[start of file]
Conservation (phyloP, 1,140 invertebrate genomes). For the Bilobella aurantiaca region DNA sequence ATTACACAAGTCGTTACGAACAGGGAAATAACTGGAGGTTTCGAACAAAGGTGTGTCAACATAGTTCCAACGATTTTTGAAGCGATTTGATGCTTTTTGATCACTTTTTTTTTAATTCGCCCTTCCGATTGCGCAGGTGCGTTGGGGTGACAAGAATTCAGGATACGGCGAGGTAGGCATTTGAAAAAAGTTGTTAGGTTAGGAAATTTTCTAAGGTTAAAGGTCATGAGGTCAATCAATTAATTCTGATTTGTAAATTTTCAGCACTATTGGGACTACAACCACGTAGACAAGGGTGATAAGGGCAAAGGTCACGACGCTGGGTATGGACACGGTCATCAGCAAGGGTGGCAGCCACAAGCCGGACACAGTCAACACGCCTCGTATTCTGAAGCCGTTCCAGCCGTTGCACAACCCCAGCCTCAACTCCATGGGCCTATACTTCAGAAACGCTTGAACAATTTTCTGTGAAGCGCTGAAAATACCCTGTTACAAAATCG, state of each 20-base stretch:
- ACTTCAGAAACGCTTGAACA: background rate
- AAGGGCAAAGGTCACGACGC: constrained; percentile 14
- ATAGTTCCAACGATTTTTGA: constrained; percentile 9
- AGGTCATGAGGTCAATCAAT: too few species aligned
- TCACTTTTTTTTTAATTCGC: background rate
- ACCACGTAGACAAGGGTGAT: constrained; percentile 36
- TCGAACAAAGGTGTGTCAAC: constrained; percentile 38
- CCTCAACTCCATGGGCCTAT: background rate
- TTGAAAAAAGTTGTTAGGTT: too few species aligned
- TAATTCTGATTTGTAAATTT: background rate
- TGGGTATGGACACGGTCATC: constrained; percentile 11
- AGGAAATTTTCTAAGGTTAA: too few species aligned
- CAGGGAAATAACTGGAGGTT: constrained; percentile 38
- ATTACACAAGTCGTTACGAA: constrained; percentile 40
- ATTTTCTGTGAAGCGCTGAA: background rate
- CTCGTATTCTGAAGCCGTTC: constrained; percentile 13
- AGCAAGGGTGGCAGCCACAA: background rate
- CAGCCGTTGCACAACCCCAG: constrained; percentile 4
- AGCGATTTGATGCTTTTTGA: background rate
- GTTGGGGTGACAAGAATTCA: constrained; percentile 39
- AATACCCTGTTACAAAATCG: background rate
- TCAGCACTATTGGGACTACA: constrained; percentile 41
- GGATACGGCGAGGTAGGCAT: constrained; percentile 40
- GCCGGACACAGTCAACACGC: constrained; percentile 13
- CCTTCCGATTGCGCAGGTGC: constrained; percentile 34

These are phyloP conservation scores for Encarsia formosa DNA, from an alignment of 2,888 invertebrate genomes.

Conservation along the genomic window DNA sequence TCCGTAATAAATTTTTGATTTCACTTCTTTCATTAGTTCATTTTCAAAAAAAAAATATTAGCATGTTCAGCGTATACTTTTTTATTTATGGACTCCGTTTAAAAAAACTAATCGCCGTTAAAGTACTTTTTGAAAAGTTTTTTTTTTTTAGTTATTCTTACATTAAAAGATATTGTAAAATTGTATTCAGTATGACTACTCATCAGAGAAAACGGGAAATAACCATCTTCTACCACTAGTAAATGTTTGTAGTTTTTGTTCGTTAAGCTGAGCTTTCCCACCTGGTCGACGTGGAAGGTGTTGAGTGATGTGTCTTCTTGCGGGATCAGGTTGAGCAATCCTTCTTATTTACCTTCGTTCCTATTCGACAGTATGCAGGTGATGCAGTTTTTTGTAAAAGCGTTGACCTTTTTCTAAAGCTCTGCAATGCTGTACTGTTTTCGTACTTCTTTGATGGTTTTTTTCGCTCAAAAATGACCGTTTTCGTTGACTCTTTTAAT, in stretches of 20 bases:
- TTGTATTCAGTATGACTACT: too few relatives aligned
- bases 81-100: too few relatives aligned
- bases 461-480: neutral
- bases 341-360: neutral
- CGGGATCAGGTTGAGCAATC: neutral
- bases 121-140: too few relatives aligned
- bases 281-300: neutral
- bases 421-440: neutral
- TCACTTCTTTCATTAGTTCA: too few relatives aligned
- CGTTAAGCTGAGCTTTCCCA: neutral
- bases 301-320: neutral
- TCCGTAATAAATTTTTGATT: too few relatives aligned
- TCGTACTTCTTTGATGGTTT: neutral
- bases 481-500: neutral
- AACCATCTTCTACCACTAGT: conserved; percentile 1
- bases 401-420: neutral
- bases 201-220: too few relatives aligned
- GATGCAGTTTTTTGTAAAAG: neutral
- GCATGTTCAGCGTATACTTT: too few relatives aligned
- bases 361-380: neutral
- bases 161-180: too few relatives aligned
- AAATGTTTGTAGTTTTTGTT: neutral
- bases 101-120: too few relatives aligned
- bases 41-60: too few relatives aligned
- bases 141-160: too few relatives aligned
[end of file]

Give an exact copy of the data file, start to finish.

Conservation (phyloP, 1,140 invertebrate genomes). For the Bilobella aurantiaca region DNA sequence ATTACACAAGTCGTTACGAACAGGGAAATAACTGGAGGTTTCGAACAAAGGTGTGTCAACATAGTTCCAACGATTTTTGAAGCGATTTGATGCTTTTTGATCACTTTTTTTTTAATTCGCCCTTCCGATTGCGCAGGTGCGTTGGGGTGACAAGAATTCAGGATACGGCGAGGTAGGCATTTGAAAAAAGTTGTTAGGTTAGGAAATTTTCTAAGGTTAAAGGTCATGAGGTCAATCAATTAATTCTGATTTGTAAATTTTCAGCACTATTGGGACTACAACCACGTAGACAAGGGTGATAAGGGCAAAGGTCACGACGCTGGGTATGGACACGGTCATCAGCAAGGGTGGCAGCCACAAGCCGGACACAGTCAACACGCCTCGTATTCTGAAGCCGTTCCAGCCGTTGCACAACCCCAGCCTCAACTCCATGGGCCTATACTTCAGAAACGCTTGAACAATTTTCTGTGAAGCGCTGAAAATACCCTGTTACAAAATCG, state of each 20-base stretch:
- ACTTCAGAAACGCTTGAACA: background rate
- AAGGGCAAAGGTCACGACGC: constrained; percentile 14
- ATAGTTCCAACGATTTTTGA: constrained; percentile 9
- AGGTCATGAGGTCAATCAAT: too few species aligned
- TCACTTTTTTTTTAATTCGC: background rate
- ACCACGTAGACAAGGGTGAT: constrained; percentile 36
- TCGAACAAAGGTGTGTCAAC: constrained; percentile 38
- CCTCAACTCCATGGGCCTAT: background rate
- TTGAAAAAAGTTGTTAGGTT: too few species aligned
- TAATTCTGATTTGTAAATTT: background rate
- TGGGTATGGACACGGTCATC: constrained; percentile 11
- AGGAAATTTTCTAAGGTTAA: too few species aligned
- CAGGGAAATAACTGGAGGTT: constrained; percentile 38
- ATTACACAAGTCGTTACGAA: constrained; percentile 40
- ATTTTCTGTGAAGCGCTGAA: background rate
- CTCGTATTCTGAAGCCGTTC: constrained; percentile 13
- AGCAAGGGTGGCAGCCACAA: background rate
- CAGCCGTTGCACAACCCCAG: constrained; percentile 4
- AGCGATTTGATGCTTTTTGA: background rate
- GTTGGGGTGACAAGAATTCA: constrained; percentile 39
- AATACCCTGTTACAAAATCG: background rate
- TCAGCACTATTGGGACTACA: constrained; percentile 41
- GGATACGGCGAGGTAGGCAT: constrained; percentile 40
- GCCGGACACAGTCAACACGC: constrained; percentile 13
- CCTTCCGATTGCGCAGGTGC: constrained; percentile 34

These are phyloP conservation scores for Encarsia formosa DNA, from an alignment of 2,888 invertebrate genomes.

Conservation along the genomic window DNA sequence TCCGTAATAAATTTTTGATTTCACTTCTTTCATTAGTTCATTTTCAAAAAAAAAATATTAGCATGTTCAGCGTATACTTTTTTATTTATGGACTCCGTTTAAAAAAACTAATCGCCGTTAAAGTACTTTTTGAAAAGTTTTTTTTTTTTAGTTATTCTTACATTAAAAGATATTGTAAAATTGTATTCAGTATGACTACTCATCAGAGAAAACGGGAAATAACCATCTTCTACCACTAGTAAATGTTTGTAGTTTTTGTTCGTTAAGCTGAGCTTTCCCACCTGGTCGACGTGGAAGGTGTTGAGTGATGTGTCTTCTTGCGGGATCAGGTTGAGCAATCCTTCTTATTTACCTTCGTTCCTATTCGACAGTATGCAGGTGATGCAGTTTTTTGTAAAAGCGTTGACCTTTTTCTAAAGCTCTGCAATGCTGTACTGTTTTCGTACTTCTTTGATGGTTTTTTTCGCTCAAAAATGACCGTTTTCGTTGACTCTTTTAAT, in stretches of 20 bases:
- TTGTATTCAGTATGACTACT: too few relatives aligned
- bases 81-100: too few relatives aligned
- bases 461-480: neutral
- bases 341-360: neutral
- CGGGATCAGGTTGAGCAATC: neutral
- bases 121-140: too few relatives aligned
- bases 281-300: neutral
- bases 421-440: neutral
- TCACTTCTTTCATTAGTTCA: too few relatives aligned
- CGTTAAGCTGAGCTTTCCCA: neutral
- bases 301-320: neutral
- TCCGTAATAAATTTTTGATT: too few relatives aligned
- TCGTACTTCTTTGATGGTTT: neutral
- bases 481-500: neutral
- AACCATCTTCTACCACTAGT: conserved; percentile 1
- bases 401-420: neutral
- bases 201-220: too few relatives aligned
- GATGCAGTTTTTTGTAAAAG: neutral
- GCATGTTCAGCGTATACTTT: too few relatives aligned
- bases 361-380: neutral
- bases 161-180: too few relatives aligned
- AAATGTTTGTAGTTTTTGTT: neutral
- bases 101-120: too few relatives aligned
- bases 41-60: too few relatives aligned
- bases 141-160: too few relatives aligned